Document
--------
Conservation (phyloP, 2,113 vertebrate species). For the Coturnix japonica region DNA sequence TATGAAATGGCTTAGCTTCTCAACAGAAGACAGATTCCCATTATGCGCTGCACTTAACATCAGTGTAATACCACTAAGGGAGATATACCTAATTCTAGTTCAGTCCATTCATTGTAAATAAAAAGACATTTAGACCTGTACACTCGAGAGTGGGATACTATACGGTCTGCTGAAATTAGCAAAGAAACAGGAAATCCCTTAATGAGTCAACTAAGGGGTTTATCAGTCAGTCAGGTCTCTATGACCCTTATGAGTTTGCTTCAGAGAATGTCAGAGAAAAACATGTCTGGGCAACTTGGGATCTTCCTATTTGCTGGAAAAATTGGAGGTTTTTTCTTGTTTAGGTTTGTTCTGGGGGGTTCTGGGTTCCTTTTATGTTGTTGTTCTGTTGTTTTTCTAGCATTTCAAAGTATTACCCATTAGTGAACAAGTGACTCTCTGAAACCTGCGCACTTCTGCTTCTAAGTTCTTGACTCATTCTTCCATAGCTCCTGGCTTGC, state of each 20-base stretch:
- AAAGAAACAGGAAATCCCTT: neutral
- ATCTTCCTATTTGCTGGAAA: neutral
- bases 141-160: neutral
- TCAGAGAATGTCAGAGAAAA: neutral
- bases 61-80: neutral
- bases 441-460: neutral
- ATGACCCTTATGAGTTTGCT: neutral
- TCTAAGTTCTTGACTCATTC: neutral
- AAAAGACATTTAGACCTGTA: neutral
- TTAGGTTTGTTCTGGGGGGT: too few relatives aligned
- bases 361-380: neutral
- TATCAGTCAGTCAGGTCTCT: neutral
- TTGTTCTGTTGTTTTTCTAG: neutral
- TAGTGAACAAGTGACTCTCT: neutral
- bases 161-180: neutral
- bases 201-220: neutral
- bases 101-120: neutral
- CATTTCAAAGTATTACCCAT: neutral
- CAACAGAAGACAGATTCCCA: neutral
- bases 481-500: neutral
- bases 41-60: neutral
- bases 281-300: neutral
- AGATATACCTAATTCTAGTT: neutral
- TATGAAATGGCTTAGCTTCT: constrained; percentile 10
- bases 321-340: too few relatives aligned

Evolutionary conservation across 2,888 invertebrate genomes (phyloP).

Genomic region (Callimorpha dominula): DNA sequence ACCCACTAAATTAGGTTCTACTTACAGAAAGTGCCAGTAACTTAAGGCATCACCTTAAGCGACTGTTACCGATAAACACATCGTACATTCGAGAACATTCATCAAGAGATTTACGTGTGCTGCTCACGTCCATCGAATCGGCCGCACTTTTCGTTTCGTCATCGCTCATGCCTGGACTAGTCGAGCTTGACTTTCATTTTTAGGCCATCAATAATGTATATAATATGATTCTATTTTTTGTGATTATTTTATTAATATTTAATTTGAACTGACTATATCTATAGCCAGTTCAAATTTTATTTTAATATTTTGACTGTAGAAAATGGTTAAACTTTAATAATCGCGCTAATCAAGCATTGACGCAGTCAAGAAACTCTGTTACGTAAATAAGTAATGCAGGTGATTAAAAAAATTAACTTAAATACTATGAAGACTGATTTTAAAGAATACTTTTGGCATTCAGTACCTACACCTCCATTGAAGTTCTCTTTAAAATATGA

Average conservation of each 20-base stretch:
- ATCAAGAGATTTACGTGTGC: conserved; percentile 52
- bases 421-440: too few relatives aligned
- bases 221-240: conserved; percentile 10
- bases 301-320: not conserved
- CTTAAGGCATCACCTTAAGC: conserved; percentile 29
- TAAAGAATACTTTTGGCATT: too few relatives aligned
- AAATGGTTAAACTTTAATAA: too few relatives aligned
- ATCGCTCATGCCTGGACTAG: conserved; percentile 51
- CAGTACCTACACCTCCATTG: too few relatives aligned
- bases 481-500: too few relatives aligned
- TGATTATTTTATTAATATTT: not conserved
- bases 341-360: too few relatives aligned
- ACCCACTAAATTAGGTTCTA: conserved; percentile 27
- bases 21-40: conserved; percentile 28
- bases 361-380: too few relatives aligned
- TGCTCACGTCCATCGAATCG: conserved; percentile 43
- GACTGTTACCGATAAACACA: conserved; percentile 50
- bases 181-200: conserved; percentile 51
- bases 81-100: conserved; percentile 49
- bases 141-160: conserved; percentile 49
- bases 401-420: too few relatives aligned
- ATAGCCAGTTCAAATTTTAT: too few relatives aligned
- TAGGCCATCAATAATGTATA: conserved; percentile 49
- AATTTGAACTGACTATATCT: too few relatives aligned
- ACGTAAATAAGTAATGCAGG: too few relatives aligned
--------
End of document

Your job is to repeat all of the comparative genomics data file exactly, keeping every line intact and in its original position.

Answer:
Conservation (phyloP, 2,113 vertebrate species). For the Coturnix japonica region DNA sequence TATGAAATGGCTTAGCTTCTCAACAGAAGACAGATTCCCATTATGCGCTGCACTTAACATCAGTGTAATACCACTAAGGGAGATATACCTAATTCTAGTTCAGTCCATTCATTGTAAATAAAAAGACATTTAGACCTGTACACTCGAGAGTGGGATACTATACGGTCTGCTGAAATTAGCAAAGAAACAGGAAATCCCTTAATGAGTCAACTAAGGGGTTTATCAGTCAGTCAGGTCTCTATGACCCTTATGAGTTTGCTTCAGAGAATGTCAGAGAAAAACATGTCTGGGCAACTTGGGATCTTCCTATTTGCTGGAAAAATTGGAGGTTTTTTCTTGTTTAGGTTTGTTCTGGGGGGTTCTGGGTTCCTTTTATGTTGTTGTTCTGTTGTTTTTCTAGCATTTCAAAGTATTACCCATTAGTGAACAAGTGACTCTCTGAAACCTGCGCACTTCTGCTTCTAAGTTCTTGACTCATTCTTCCATAGCTCCTGGCTTGC, state of each 20-base stretch:
- AAAGAAACAGGAAATCCCTT: neutral
- ATCTTCCTATTTGCTGGAAA: neutral
- bases 141-160: neutral
- TCAGAGAATGTCAGAGAAAA: neutral
- bases 61-80: neutral
- bases 441-460: neutral
- ATGACCCTTATGAGTTTGCT: neutral
- TCTAAGTTCTTGACTCATTC: neutral
- AAAAGACATTTAGACCTGTA: neutral
- TTAGGTTTGTTCTGGGGGGT: too few relatives aligned
- bases 361-380: neutral
- TATCAGTCAGTCAGGTCTCT: neutral
- TTGTTCTGTTGTTTTTCTAG: neutral
- TAGTGAACAAGTGACTCTCT: neutral
- bases 161-180: neutral
- bases 201-220: neutral
- bases 101-120: neutral
- CATTTCAAAGTATTACCCAT: neutral
- CAACAGAAGACAGATTCCCA: neutral
- bases 481-500: neutral
- bases 41-60: neutral
- bases 281-300: neutral
- AGATATACCTAATTCTAGTT: neutral
- TATGAAATGGCTTAGCTTCT: constrained; percentile 10
- bases 321-340: too few relatives aligned

Evolutionary conservation across 2,888 invertebrate genomes (phyloP).

Genomic region (Callimorpha dominula): DNA sequence ACCCACTAAATTAGGTTCTACTTACAGAAAGTGCCAGTAACTTAAGGCATCACCTTAAGCGACTGTTACCGATAAACACATCGTACATTCGAGAACATTCATCAAGAGATTTACGTGTGCTGCTCACGTCCATCGAATCGGCCGCACTTTTCGTTTCGTCATCGCTCATGCCTGGACTAGTCGAGCTTGACTTTCATTTTTAGGCCATCAATAATGTATATAATATGATTCTATTTTTTGTGATTATTTTATTAATATTTAATTTGAACTGACTATATCTATAGCCAGTTCAAATTTTATTTTAATATTTTGACTGTAGAAAATGGTTAAACTTTAATAATCGCGCTAATCAAGCATTGACGCAGTCAAGAAACTCTGTTACGTAAATAAGTAATGCAGGTGATTAAAAAAATTAACTTAAATACTATGAAGACTGATTTTAAAGAATACTTTTGGCATTCAGTACCTACACCTCCATTGAAGTTCTCTTTAAAATATGA

Average conservation of each 20-base stretch:
- ATCAAGAGATTTACGTGTGC: conserved; percentile 52
- bases 421-440: too few relatives aligned
- bases 221-240: conserved; percentile 10
- bases 301-320: not conserved
- CTTAAGGCATCACCTTAAGC: conserved; percentile 29
- TAAAGAATACTTTTGGCATT: too few relatives aligned
- AAATGGTTAAACTTTAATAA: too few relatives aligned
- ATCGCTCATGCCTGGACTAG: conserved; percentile 51
- CAGTACCTACACCTCCATTG: too few relatives aligned
- bases 481-500: too few relatives aligned
- TGATTATTTTATTAATATTT: not conserved
- bases 341-360: too few relatives aligned
- ACCCACTAAATTAGGTTCTA: conserved; percentile 27
- bases 21-40: conserved; percentile 28
- bases 361-380: too few relatives aligned
- TGCTCACGTCCATCGAATCG: conserved; percentile 43
- GACTGTTACCGATAAACACA: conserved; percentile 50
- bases 181-200: conserved; percentile 51
- bases 81-100: conserved; percentile 49
- bases 141-160: conserved; percentile 49
- bases 401-420: too few relatives aligned
- ATAGCCAGTTCAAATTTTAT: too few relatives aligned
- TAGGCCATCAATAATGTATA: conserved; percentile 49
- AATTTGAACTGACTATATCT: too few relatives aligned
- ACGTAAATAAGTAATGCAGG: too few relatives aligned